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Greater Cincinnati Energy Alliance kicks off Solarize campaign to help NKY take advantage of tax credit

The Greater Cincinnati Energy Alliance (GCEA) is kicking off its first-ever Solarize campaign in Northern Kentucky this fall to allow residents to take advantage of a 30-percent federal income tax credit before it expires at the end 2019.
This campaign, which runs from Sept. 1 to Oct. 31, assists homeowners in assessing the suitability of their homes for solar technology, provides bulk-purchasing discounts for these projects, connects homeowners with qualified contractors, and helps homeowners with financing options to make their solar installation a reality.
Over the past three years, GCEA has promoted solar-energy installations in Cincinnati through a joint campaign with the City of Cincinnati, but this is the first time the nonprofit has focused its efforts to promote solar energy in the Northern Kentucky residential market.
“Because the 30-percent federal income tax credit for solar installations expires 2019, we thought it was important to make homeowners in Northern Kentucky aware of the availability of this tax credit and encourage them to take advantage of this great savings opportunity before the end of the year,” said GCEA Residential Operations Director Rob McCracken.
McCracken said the cost of installing solar panels in our region generally ranges from $13,000 to $21,000 per house, depending on the size of the project. If homeowners make a $21,000 investment in solar energy during this calendar year, they would receive a $6,300 one-time tax credit on their federal income taxes, plus receive approximately $1,150 a year in energy savings every year thereafter, he said. That means this investment, which also increases the value of your home, will pay for itself in 11 years – less than half the life of the solar-panel warranties, he said.
“When you install solar panels, you are creating your own energy,” said McCracken. “A good analogy is the difference between buying vegetables at the grocery store and growing them in your own garden. Growing your own vegetables provides a good return on your money and it’s better for the environment, just as solar is. Of course, solar technology is a lot easier than tending a garden; the solar panels do all the work for you.”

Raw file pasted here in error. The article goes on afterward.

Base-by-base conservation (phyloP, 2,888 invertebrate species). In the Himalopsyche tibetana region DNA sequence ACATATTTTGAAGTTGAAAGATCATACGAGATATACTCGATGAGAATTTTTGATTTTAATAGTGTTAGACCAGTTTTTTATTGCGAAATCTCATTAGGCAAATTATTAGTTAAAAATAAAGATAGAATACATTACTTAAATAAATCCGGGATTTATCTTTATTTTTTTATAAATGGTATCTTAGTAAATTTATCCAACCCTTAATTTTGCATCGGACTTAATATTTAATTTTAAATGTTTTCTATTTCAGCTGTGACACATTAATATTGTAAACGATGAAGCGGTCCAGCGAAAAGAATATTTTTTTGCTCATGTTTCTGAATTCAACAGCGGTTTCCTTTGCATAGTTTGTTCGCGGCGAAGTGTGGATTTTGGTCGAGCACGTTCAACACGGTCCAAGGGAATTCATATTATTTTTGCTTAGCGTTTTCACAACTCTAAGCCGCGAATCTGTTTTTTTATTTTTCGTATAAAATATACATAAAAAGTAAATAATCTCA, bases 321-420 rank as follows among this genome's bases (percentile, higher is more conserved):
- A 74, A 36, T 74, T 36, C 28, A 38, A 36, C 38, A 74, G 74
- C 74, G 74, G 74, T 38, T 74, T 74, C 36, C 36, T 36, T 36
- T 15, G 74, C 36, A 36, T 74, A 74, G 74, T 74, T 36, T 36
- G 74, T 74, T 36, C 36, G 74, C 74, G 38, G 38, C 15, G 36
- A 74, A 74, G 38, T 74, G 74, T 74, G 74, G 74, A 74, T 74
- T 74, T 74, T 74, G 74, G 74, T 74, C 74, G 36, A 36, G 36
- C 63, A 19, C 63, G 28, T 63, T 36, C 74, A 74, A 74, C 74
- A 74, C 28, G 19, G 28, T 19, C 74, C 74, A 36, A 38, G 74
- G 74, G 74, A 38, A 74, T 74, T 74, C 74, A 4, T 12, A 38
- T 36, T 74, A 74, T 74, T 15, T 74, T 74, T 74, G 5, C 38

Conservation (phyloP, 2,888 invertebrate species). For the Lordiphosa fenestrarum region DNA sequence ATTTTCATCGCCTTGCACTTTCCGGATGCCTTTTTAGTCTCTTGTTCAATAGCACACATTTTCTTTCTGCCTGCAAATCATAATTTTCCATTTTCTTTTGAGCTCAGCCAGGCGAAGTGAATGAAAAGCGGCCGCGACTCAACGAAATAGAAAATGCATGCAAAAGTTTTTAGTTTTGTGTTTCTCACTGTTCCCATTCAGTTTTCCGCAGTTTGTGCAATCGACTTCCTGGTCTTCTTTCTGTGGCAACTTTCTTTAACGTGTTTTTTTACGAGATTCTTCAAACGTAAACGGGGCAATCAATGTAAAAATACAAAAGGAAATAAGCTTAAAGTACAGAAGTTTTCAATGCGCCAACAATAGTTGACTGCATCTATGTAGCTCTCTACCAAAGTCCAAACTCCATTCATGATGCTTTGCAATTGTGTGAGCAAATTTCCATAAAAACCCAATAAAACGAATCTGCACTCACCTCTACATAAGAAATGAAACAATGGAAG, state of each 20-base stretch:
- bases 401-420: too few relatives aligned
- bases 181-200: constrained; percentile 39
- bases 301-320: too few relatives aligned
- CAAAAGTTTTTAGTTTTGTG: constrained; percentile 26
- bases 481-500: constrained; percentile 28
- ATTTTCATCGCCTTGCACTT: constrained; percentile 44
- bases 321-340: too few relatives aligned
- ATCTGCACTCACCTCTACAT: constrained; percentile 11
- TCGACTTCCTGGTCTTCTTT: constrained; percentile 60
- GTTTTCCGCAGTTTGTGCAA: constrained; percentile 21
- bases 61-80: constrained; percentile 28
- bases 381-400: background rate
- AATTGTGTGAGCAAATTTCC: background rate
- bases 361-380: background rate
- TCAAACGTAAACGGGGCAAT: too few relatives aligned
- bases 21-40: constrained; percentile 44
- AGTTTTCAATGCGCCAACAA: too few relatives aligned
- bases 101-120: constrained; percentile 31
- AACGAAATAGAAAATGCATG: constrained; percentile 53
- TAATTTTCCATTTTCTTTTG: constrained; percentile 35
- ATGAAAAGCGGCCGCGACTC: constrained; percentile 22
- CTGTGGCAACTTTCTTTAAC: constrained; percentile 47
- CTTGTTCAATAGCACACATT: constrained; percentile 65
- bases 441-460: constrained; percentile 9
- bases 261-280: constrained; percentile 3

Solar energy remains an attractive, economical option for homeowners
In addition to the 30-percent federal tax credit, a number of factors continue to make installation of solar panels an attractive and economical option for homeowners in 2018:

• The cost of a solar installation has dropped by nearly 75 percent in the last 10 years.
• Using the Solarize volume discount, residents can save between 10 and 20 percent off the normal cost of solar installations; the larger the system, the greater the savings.
• Today’s solar panels are more visibly appealing than in the past, can be customized to unique roofs, and they are more durable, with warranties that now exceed 25 years.
• The in-house infrastructure needed to support the system is less complicated than in the past and takes up very little space.
Simple process; free solar assessments
Solarize allows homeowners to simply and smoothly navigate the process of adding solar energy to their homes. The first step is to visit SolarizeNKY.org. Using a geo-spatial mapping tool, GCEA can tell you if your roof is a good fit for a solar installation, how much your installation is likely to cost, and how much energy savings the installation is likely to produce annually.
If the home is a good candidate for solar energy and the homeowner wants to learn more, then GCEA will arrange for a qualified solar installer to visit the home to develop a customized proposal, which includes the recommended size of the solar array and the cost of installation. GCEA also can help homeowners leverage available tax incentives and bulk-purchasing discounts that result in reduced installation costs and provide homeowners with easy access to financing options to pay for the installation.

GCEA is a nonprofit organization aimed at reducing carbon emissions throughout the region.

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